For Dubai Government Workers, the Wrong Day to Turn Up Late

Foreign workers stand in line to take a bus that will transport them to where they live at the end of their shift at a construction site in Dubai on April 16, 2008. Emarati officials warned during a two-day conference on National Identity held in Abu Dhabi of the dangers of social instability created by large foreign minorities. AFP PHOTO/KARIM SAHIB (Photo credit should read KARIM SAHIB/AFP/Getty Images)

A bad day to turn up late: Dubai’s ruler encountered a lot of empty chairs on Sunday when he decided to do a surprise spot check on ordinarily busy government offices.

A video showing Sheikh Mohammed bin Rashid Al Maktoum walking into the sparsely populated offices of the Land Department and Department of Economic Development at the start of the workday was widely shared on Twitter. Sunday was the first day of school.

The 14-second video showed the 67-year-old sheikh, who is also the vice president and prime minister of the United Arab Emirates, walking into a room where his pictures adorned the wall and standing behind an empty desk. The video was posted on Twitterby Dubai’s media office, which noted that managers were no better than rank-and-file employees. Videos of the ruler also visiting the Dubai municipality and the city’s international airport were also shared on Twitter.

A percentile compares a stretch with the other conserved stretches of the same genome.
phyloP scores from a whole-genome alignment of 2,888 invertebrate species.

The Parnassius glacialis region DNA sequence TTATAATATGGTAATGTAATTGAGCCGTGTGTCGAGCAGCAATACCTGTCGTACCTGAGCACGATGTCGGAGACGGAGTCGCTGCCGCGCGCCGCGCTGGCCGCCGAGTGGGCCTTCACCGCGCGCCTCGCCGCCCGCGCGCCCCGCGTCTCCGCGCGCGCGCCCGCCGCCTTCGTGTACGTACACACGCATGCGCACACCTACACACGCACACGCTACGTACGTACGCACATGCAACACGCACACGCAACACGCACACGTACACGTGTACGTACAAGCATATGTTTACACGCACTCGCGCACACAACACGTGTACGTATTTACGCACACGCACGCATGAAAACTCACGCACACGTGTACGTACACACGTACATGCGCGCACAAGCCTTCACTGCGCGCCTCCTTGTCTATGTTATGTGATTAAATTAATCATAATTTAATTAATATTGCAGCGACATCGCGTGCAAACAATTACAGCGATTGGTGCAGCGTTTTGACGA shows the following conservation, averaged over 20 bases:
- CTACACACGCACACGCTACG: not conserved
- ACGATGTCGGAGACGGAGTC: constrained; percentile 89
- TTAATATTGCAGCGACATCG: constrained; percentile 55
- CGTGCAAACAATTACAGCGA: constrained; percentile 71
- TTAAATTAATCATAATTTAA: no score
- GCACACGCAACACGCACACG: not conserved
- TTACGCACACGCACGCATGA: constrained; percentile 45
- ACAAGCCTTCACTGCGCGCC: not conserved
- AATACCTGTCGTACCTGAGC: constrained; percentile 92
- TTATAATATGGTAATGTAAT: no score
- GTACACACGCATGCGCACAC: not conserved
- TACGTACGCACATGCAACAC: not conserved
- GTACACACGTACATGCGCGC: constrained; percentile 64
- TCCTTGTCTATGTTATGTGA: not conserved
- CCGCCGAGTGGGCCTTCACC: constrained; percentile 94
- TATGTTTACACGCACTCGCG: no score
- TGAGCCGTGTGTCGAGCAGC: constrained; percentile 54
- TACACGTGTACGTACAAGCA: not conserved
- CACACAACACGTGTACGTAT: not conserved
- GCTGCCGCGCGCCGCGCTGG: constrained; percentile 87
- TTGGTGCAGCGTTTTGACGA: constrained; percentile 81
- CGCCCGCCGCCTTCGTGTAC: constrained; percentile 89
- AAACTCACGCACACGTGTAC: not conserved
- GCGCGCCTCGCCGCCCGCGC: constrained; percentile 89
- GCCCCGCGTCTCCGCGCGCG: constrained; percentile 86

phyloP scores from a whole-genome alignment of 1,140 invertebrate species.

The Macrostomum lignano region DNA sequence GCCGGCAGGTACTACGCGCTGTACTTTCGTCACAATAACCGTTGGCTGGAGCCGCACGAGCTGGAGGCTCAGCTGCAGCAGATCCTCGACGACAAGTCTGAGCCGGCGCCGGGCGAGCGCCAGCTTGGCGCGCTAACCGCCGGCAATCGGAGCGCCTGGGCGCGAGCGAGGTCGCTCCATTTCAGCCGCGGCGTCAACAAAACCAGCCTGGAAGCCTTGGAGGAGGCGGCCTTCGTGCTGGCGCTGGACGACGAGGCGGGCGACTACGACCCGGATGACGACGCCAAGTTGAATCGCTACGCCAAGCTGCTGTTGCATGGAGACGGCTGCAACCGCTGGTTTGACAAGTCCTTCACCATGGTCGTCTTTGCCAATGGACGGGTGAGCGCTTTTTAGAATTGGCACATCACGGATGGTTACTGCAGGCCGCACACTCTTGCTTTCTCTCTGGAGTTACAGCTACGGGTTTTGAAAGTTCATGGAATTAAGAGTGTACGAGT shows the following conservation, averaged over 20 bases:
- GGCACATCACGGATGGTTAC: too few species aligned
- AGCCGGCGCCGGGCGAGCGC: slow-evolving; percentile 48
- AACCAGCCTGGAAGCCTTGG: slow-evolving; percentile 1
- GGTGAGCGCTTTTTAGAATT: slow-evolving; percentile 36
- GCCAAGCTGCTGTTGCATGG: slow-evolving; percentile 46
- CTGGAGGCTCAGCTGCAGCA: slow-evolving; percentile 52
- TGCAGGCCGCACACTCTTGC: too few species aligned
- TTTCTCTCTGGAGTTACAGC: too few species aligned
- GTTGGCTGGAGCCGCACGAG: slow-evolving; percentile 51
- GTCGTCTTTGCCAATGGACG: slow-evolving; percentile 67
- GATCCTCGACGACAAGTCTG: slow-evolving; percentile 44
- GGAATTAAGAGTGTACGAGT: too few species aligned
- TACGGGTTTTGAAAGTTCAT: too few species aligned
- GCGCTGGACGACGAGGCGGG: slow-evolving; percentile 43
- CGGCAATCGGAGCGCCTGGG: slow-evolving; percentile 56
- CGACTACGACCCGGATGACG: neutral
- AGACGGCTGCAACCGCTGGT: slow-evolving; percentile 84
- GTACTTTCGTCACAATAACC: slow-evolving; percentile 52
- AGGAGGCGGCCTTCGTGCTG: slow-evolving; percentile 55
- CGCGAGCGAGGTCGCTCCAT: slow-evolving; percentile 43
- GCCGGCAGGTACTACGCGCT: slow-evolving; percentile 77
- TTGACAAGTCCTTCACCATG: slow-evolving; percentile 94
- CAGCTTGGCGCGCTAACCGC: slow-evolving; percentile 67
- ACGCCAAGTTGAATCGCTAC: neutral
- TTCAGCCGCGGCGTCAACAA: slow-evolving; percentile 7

“He certainly wanted to send a message,” said Mona Al-Marri, director-general of the government of Dubai’s media office. “Timeliness starts at the top and we won’t go after employees when their bosses aren’t there.’’

Dubai’s ruler was known for his surprise visits in the early days of transforming the city from a desert town into a thriving business center. Although none of the officials absent on Sunday were identified, the sheikh in the past hasn’t shied away from naming and shaming. Following Dubai’s credit crisis, some officials at property companies, including state-owned firms, faced legal action as he tried to root out corruption.

Dubai now receives about 10 million tourists a year, and is well-known for the world’s tallest tower and man-made islands.

Khalifa Saeed, who heads government protocol, shared several pictures and videos on Instagram showing Sheikh Mohammed touring the airport and casually greeting people waiting to get their passports stamped. Saeed commented that Sunday’s spot visits showed “senior officials” were absent.

Spokespeople for the Dubai Municipality, Dubai Land Department and Dubai Department of Economic Development didn’t respond to requests for comment by Bloomberg.


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